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Visual Essentials of Anatomy & Physiology 1st Edition

Visual Essentials of Anatomy & Physiology (1st Edition)

Book Edition1st Edition
Author(s)Martini, Ober
PublisherPearson Higher Education
Section 19.1: Cleavage continues until the blastocyst implants in the uterine wall
Section 19.2: Gastrulation produces three germ layers: ectoderm, endoderm, and mesoderm
Section 19.3: The extra-embryonic membranes form the placenta that supports fetal growth and development
Section 19.4: The placenta performs many vital functions for the duration of prenatal development
Section 19.5: Organ systems are formed in the first trimester and become functional in the second and third trimesters
Section 19.6: Pregnancy places anatomical and physiological stresses on maternal systems
Section 19.7: Multiple factors initiate and accelerate the process of labor
Section 19.8: After delivery, development initially requires nourishment by maternal systems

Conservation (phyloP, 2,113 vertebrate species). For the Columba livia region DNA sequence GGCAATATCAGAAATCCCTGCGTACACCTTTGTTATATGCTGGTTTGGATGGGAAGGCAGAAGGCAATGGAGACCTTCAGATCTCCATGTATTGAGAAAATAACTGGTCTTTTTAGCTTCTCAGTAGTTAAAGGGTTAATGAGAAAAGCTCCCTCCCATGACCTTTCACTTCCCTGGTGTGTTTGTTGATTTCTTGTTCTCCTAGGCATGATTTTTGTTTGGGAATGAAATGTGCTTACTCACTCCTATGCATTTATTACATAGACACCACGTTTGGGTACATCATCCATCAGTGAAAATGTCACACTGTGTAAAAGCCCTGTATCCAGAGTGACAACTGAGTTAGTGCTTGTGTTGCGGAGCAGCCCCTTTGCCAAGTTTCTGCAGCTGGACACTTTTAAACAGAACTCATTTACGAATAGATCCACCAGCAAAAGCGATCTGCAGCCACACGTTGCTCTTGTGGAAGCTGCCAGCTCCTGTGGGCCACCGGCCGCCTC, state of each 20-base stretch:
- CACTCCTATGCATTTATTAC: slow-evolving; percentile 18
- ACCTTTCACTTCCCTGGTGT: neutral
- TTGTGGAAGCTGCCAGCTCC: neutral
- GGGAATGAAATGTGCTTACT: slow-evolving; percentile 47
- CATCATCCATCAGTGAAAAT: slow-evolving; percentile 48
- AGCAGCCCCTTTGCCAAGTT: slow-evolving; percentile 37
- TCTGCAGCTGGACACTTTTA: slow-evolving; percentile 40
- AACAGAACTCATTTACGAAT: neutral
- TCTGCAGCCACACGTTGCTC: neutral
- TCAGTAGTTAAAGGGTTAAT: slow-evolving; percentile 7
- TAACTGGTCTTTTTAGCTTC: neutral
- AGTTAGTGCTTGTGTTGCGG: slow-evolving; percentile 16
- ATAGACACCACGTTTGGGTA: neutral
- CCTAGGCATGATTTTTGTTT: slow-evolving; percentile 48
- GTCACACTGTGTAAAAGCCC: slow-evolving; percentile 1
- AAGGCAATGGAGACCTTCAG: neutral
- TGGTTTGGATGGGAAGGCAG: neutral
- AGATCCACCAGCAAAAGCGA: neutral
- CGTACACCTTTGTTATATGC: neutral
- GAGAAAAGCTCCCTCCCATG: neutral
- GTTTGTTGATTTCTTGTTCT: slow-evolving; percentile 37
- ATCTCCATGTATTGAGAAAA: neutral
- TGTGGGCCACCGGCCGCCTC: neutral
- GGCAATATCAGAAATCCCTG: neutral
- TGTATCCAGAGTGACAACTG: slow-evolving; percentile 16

Section 19.9: At puberty, male and female sex hormones have differential effects on most body systems
Section EOS1: End of Section 1
Section 19.10: Genes and chromosomes determine patterns of inheritance
Section 19.11: Clinical Module: Thousands of clinical disorders have been linked to abnormal chromosomes and /or genes
Section EOS2: End of Section 2
Section Review

Chapter 19, Section 19.1, Module Review, Exercise a

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Here is a tip:

The word "cleavage" means splitting or separating.


The egg fuses with the sperm, each containing 23 chromosomes, resulting in a diploid somatic cell. This phenomenon, termed as fertilization, occurs in the ampulla followed by cleavage. The cytoplasm of the zygote continues to divide to form smaller blastomeres. A group of blastomeres formed as a result of cleavage is termed as pre-embryo. 

Verified Answer

Cleavage is defined as the process by which the fertilized egg proliferates repeatedly to produce a large number of daughter cells.

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